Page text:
As I play back these conversations in my mind, I am struck by how richly these exemplify our mission statement: “Students are guided toward an awakening sense of personal responsibility in order to prepare them to make ethical and mindful contributions in an increasingly interdependent world.” These three tiers –the world of Derby, the world of many countries, the world of universal issues – provide scaffolding with which our students can frame their future. Who knows? Perhaps we will see one of our own students create a “ding in our universe” at some point down the road!

Warmly,

Debbie

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“Laughter is an Instant Vacation”

In anticipation of Spring Break about to begin, I looked back to see where we were when we first returned from Winter Vacation. These two long vacations act as book-ends to an important portion of the school year. Often I think of this time as being the most productive time of the year, academically. Teachers have their curriculum well under way; students have settled into the rhythm of their classes; expectations are clear and focus is generally quite good.

My first blog in 2015 included remarks about the enormous changes in temperature we had just had: from 52˚ on January 4 to -3˚ on January 8. Little did I realize that this might have been a foreshadowing of what the winter was going to be! We will not recount the numerous snow days, sub-zero temperatures and mountains of snow that came in the short month of February. Those missed days also meant missed rehearsals for the musical Bye-Bye Birdie. But in true theater- style, the show must go on – and indeed it did!

The Herculean efforts by the faculty and the students produced another Broadway-worthy show, highlighting the amazing talents of our 7th and 8th graders. As I had mentioned earlier this winter, Nancy Donovan will be departing from Derby at the end of this year. What had not yet been announced is that Adam Norcott will also be departing for the corporate theater world. Such a memorable final production they brought forth, working and teaching the students to produce the outstanding set and sound parts of the performance! (As a side note, both Nancy and Adam will be continuing in Derby Summer Arts.)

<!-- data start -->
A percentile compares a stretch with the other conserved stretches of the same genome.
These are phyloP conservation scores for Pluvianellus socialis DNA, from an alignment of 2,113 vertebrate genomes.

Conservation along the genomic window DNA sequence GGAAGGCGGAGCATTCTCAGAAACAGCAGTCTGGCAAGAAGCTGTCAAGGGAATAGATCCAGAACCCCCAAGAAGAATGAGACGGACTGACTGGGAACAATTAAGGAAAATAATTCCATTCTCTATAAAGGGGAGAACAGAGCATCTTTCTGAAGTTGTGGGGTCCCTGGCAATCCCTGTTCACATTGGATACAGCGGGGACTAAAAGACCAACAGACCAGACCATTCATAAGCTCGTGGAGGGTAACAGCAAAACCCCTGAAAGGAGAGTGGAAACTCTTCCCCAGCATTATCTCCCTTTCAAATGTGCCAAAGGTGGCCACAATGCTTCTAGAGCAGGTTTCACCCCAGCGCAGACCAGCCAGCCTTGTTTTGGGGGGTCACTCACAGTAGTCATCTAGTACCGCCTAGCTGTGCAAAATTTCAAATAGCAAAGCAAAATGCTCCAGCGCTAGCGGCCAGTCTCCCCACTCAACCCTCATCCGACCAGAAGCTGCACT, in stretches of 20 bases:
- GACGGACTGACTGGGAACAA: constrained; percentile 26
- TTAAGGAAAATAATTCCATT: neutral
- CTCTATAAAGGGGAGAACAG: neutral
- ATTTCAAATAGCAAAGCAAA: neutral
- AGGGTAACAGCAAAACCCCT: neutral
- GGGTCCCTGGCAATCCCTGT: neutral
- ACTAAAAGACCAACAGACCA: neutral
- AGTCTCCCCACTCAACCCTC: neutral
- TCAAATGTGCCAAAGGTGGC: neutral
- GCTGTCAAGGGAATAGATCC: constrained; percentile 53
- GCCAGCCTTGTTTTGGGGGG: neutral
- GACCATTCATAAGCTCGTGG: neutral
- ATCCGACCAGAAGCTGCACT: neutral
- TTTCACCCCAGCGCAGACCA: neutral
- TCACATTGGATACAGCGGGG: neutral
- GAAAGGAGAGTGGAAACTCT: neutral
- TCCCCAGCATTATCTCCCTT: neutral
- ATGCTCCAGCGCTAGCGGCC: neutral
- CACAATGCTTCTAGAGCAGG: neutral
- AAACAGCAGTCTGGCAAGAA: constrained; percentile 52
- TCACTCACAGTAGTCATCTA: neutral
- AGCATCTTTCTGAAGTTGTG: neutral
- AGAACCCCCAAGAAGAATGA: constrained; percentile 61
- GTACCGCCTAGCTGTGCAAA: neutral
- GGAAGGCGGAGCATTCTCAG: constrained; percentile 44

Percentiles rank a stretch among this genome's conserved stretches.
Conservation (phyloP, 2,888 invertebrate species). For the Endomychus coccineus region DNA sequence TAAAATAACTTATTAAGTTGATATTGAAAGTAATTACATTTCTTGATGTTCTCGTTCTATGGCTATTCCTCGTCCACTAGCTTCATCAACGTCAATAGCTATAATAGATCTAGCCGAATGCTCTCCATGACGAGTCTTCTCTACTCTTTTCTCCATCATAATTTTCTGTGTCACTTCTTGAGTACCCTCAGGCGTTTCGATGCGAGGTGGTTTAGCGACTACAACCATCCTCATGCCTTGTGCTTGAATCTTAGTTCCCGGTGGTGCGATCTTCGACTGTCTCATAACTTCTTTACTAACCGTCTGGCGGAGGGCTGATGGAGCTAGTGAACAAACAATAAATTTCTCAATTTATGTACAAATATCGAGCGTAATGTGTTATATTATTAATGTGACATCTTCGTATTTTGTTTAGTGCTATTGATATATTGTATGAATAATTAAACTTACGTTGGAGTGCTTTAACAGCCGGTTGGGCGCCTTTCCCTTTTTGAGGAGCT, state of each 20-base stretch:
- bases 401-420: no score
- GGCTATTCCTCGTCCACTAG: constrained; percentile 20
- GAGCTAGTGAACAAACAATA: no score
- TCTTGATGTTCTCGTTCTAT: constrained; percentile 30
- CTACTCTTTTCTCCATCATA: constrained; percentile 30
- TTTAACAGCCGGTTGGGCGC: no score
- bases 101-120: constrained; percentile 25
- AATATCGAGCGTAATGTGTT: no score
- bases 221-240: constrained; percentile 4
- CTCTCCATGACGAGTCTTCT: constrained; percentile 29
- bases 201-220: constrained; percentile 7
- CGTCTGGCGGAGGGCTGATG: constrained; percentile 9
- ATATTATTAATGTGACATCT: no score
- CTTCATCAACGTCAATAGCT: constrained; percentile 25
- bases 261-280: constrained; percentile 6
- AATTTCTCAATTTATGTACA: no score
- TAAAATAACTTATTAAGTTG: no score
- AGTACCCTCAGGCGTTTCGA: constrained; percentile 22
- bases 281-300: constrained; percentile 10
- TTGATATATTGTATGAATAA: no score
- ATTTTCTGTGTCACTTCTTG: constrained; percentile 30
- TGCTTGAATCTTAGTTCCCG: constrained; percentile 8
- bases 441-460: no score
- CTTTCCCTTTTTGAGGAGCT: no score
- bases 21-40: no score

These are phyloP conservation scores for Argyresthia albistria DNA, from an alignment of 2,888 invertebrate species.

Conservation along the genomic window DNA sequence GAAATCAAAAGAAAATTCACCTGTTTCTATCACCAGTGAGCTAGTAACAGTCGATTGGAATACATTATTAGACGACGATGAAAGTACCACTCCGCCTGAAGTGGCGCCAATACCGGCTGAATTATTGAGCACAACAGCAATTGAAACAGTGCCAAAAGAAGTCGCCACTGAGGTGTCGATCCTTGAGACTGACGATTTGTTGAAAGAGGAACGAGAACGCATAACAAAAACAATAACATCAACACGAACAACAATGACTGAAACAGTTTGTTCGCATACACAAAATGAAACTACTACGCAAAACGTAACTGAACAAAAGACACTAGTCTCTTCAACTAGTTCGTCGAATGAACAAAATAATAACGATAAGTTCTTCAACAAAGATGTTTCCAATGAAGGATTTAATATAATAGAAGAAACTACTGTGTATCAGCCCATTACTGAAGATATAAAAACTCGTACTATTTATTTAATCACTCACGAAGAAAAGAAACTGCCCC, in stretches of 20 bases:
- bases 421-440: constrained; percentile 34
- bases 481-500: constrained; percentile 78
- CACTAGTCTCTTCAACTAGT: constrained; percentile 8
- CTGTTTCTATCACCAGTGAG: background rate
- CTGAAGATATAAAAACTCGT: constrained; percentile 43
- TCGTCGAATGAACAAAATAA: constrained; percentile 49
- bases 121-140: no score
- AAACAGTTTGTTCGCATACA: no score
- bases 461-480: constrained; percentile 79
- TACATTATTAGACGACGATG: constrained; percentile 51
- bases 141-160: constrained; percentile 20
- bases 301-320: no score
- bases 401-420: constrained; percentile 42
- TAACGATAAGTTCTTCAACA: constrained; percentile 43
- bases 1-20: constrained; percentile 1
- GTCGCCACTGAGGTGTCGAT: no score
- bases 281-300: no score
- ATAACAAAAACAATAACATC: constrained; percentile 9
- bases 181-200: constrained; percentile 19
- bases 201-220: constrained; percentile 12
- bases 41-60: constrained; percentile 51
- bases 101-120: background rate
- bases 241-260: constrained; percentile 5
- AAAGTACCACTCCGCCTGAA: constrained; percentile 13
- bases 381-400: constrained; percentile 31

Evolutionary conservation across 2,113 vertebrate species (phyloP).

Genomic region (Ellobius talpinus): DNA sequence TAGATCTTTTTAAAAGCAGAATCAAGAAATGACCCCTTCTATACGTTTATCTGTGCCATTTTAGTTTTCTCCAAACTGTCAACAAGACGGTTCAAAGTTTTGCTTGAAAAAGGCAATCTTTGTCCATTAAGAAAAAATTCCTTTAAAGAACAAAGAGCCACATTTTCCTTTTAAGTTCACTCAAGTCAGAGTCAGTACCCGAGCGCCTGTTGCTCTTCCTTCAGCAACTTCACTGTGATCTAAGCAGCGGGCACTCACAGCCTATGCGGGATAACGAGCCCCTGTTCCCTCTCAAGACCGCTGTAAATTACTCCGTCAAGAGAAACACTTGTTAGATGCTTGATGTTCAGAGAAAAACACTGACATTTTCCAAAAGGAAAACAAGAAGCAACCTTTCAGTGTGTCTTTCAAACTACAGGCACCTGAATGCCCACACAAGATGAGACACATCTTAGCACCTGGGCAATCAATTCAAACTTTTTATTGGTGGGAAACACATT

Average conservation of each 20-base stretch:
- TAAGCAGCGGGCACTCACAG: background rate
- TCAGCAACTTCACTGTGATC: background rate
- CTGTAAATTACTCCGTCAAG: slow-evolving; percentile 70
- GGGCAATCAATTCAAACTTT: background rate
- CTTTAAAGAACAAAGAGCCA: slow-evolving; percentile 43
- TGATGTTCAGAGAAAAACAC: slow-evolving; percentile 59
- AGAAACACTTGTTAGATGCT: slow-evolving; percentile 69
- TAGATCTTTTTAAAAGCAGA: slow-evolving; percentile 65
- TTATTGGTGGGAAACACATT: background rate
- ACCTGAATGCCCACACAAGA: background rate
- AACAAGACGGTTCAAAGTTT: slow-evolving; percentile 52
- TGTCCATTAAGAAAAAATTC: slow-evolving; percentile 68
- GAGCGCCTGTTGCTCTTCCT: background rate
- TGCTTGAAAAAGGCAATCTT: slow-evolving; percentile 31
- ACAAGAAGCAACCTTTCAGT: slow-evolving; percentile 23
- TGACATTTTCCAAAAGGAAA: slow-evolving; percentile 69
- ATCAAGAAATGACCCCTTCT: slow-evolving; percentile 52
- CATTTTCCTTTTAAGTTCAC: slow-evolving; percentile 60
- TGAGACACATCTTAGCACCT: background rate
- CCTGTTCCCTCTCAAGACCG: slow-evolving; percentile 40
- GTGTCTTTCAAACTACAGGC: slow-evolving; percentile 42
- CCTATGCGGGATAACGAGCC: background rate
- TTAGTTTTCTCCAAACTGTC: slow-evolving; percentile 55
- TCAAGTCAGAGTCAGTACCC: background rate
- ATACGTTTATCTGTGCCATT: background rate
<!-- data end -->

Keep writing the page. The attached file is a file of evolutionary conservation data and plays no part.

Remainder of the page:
Milton Berle is one who said, “Laughter is an instant vacation.” Sometimes we find ourselves laughing at the simplest things and come away refreshed. For the next two weeks, however, we have a long period of vacation, to refresh, regroup and return ready for the final weeks of school. From a mathy-mathy perspective, I hope you have many moments of laughter during this time thereby increasing your vacation exponentially!

Warmly,

Debbie

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Dr. Michael Thompson’s Visit to Derby

Unbelievable! We actually have done it!!! We have managed to have school for five consecutive days! This is the first full week we have had since the second week in January. This must be some sort of a record – and clearly not one I would like see repeated in the near future!

But we have made it through. We are back on track and certainly have stories to tell. Who will ever believe that we had over one hundred inches of snow in such a short period of time? We have all this snow here – but there is not enough snow to run the Iditarod on its usual course in Alaska!

A few weeks ago I wrote that Dr. Michael Thompson will be with us on April 21. In order to whet your appetites for that day, I am including a link to a video from a presentation he gave at an independent school in the Chicago area. The topic of that presentation was Best Friends, Worst Enemies which will be the theme he addresses with our Middle and Upper Schoolers.   Click here to view the video of Dr. Thompson

As some advance notice, I want to let you know that we anticipate having a parent drop-in time in the morning, probably 10:30 – 11:30, a great opportunity for you to ask questions about Best Friends, Worst Enemies. In the evening, Dr. Thompson will be doing a presentation to all parents based on another of his books, The Pressured Child. In between, Dr. Thompson will be talking with our Middle Schoolers and our Upper Schoolers, in two separate groups, as well as spending some time with just the eighth grade to talk about transitions for next year. Faculty also will have opportunities to talk with Dr. Thompson during the afternoon.

To celebrate the end of this unique winter, I hope you will come to the Upper School performance of Bye, Bye Birdie. It should help send us off on a bright note for (a well-deserved) spring break.

Warmly,

Debbie